By Kirsten Coachman
Last month Netflix released To All The Boys P.S. I Still Love You, the second film adaptation based on the popular Jenny Han novel series. If you haven’t seen the first film, 2018’s To All The Boys I’ve Loved Before, I suggest taking care of that, because spoilers ahoy! The sequel picks up with our beloved Lara Jean Song Covey (Lana Condor) and Peter Kavinsky (Noah Centineo), who are headed out on their first date as girlfriend and boyfriend, where under a paper lantern-filled sky they promise not to break each other’s hearts.
After returning from her family’s Korean New Year celebration, Lara Jean received a letter from John Ambrose McClaren, one of the five recipients of her love letters, which throws her world off its axis. But that’s not the only thing on Lara Jean’s mind; she can’t help but think about how the firsts she’s now experiencing with Peter, he’s already experienced with Gen, his ex-girlfriend and Lara Jean’s ex-best friend.
The characters are doing community service and upon arriving to volunteer at the Bellview retirement home, Lara Jeans learns she’s not the only high school student currently volunteering and finds herself face to face with the one and only John Ambrose (Jordan Fisher). Cue the drama!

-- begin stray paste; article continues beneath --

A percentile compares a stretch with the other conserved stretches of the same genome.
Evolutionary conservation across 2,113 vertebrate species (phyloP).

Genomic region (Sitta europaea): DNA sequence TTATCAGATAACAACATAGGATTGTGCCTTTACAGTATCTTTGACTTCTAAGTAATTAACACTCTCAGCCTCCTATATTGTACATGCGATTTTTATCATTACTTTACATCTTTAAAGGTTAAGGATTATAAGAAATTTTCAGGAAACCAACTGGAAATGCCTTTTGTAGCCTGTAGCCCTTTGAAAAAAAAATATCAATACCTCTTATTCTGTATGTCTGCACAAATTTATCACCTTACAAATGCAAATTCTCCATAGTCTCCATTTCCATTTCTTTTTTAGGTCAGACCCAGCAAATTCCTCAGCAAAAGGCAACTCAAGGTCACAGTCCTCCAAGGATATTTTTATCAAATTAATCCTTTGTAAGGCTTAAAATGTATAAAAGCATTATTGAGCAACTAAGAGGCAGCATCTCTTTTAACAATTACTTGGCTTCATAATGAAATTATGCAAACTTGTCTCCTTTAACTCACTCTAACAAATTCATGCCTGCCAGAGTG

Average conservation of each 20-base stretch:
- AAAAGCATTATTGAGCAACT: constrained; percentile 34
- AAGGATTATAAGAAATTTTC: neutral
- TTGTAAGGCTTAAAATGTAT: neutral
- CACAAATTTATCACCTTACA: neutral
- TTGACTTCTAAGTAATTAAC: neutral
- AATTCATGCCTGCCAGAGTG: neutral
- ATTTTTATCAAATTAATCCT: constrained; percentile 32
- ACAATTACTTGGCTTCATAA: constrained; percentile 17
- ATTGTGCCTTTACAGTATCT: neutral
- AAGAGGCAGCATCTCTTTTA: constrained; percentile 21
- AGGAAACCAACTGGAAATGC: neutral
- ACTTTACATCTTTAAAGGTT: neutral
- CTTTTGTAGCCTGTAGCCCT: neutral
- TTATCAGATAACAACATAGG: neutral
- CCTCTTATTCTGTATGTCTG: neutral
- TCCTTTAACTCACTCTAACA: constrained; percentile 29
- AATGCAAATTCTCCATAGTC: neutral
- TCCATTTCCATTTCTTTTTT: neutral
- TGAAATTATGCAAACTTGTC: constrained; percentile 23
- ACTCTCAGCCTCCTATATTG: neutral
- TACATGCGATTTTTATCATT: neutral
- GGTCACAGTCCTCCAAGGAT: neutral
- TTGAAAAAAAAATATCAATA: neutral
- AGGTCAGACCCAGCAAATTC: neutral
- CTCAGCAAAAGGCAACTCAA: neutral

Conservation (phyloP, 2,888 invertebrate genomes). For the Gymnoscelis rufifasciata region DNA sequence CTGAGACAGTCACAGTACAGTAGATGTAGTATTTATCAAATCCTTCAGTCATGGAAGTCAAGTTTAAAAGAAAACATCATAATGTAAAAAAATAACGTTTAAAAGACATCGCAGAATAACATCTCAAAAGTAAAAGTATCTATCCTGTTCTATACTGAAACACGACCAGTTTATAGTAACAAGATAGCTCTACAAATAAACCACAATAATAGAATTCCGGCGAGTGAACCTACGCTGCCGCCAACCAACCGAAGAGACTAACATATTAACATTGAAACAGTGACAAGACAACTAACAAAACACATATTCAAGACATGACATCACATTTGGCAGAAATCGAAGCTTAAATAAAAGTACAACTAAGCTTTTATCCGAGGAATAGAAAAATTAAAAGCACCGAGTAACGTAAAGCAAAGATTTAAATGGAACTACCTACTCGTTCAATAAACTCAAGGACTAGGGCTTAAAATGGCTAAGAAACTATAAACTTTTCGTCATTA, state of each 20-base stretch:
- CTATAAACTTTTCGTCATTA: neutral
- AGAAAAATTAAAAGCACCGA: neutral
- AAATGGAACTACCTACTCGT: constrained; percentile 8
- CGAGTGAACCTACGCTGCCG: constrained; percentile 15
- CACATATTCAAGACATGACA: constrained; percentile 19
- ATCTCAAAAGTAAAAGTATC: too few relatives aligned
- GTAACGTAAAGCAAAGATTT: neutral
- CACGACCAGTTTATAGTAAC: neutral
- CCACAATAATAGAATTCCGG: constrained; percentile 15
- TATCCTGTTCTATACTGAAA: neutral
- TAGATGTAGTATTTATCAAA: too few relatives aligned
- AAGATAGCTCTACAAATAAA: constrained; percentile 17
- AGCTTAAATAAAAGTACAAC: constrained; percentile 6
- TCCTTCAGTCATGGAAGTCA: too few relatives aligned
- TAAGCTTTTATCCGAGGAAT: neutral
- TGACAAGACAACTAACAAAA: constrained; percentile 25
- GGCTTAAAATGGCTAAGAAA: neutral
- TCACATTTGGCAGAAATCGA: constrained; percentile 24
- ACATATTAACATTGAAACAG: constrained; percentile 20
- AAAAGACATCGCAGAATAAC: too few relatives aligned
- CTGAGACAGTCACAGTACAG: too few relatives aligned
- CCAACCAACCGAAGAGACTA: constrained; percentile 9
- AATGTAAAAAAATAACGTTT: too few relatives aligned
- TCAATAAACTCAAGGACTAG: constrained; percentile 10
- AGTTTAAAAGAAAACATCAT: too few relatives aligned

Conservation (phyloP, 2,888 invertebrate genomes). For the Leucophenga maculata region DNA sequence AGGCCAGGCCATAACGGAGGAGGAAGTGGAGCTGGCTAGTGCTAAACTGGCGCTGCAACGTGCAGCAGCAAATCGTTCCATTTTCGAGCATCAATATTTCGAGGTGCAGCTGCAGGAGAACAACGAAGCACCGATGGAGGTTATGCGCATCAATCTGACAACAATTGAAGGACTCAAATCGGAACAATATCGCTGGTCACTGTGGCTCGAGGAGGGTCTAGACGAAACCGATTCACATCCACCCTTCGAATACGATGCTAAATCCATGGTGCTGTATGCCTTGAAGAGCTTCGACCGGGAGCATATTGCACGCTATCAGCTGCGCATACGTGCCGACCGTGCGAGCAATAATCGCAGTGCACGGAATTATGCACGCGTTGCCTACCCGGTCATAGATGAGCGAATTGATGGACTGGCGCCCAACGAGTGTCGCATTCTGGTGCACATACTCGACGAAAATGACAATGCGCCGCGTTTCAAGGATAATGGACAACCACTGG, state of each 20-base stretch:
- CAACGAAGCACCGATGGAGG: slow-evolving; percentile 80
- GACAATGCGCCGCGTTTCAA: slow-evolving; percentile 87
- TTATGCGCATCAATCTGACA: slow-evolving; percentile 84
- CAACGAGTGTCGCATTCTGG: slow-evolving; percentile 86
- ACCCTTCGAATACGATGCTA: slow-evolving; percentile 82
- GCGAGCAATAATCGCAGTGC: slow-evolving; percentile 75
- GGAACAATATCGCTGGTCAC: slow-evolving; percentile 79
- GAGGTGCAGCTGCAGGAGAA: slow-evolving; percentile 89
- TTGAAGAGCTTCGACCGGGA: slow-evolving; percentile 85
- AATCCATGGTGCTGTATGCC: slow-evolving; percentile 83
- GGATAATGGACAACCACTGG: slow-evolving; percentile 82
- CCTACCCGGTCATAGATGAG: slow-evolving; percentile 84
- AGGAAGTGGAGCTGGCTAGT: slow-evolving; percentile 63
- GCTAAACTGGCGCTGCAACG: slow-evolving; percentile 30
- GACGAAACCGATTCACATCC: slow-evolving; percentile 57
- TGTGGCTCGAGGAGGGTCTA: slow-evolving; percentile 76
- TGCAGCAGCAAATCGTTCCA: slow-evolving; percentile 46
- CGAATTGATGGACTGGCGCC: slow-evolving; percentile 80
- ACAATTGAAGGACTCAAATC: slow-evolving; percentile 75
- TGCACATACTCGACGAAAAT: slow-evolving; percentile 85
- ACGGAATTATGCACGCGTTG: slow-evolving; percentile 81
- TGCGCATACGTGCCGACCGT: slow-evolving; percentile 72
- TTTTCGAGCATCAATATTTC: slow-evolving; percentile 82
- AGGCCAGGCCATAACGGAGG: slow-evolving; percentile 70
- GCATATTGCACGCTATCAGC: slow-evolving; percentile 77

As someone who watched the first film an embarrassing amount of times, it should be no surprise that I was up at midnight ready to watch P.S. I Still Love You. Yes, I admit that I was grinning like an idiot throughout, however the sequel didn’t inspire an immediate rewatch like the original did.
For starters, unlike the second book, Peter’s behavior and interactions with Gen are seemingly glossed over in the movie, painting Lara Jean as being kind of irrational, when her reaction to Peter spending time with Gen without her knowledge is valid. With Lara Jean’s insecurities about her relationship running wild, it really sucks the life out of the character as a whole.
And then there’s the treatment of John Ambrose. Having him open up to Lara Jean about how girls would use him to get close to Peter when they were younger only to have her ultimately break his heart–especially when he’s a wildly much better match–and run back into Peter’s arms was disheartening. (Even though, technically, Lara Jean had already dated Peter and the fact that I read the second book and knew it was eventually coming.)
Overall, the film as a whole felt rushed. It’s really too bad, since the first film continues to be such an enjoyable watch, albeit part of that is due to it being both thoughtful and well-paced. One can only hope that the upcoming installment of this film series recaptures the magic and charm of the first film. And if they wanted to bring back John Ambrose in some capacity, you won’t get any argument from me (or, I imagine, anyone else).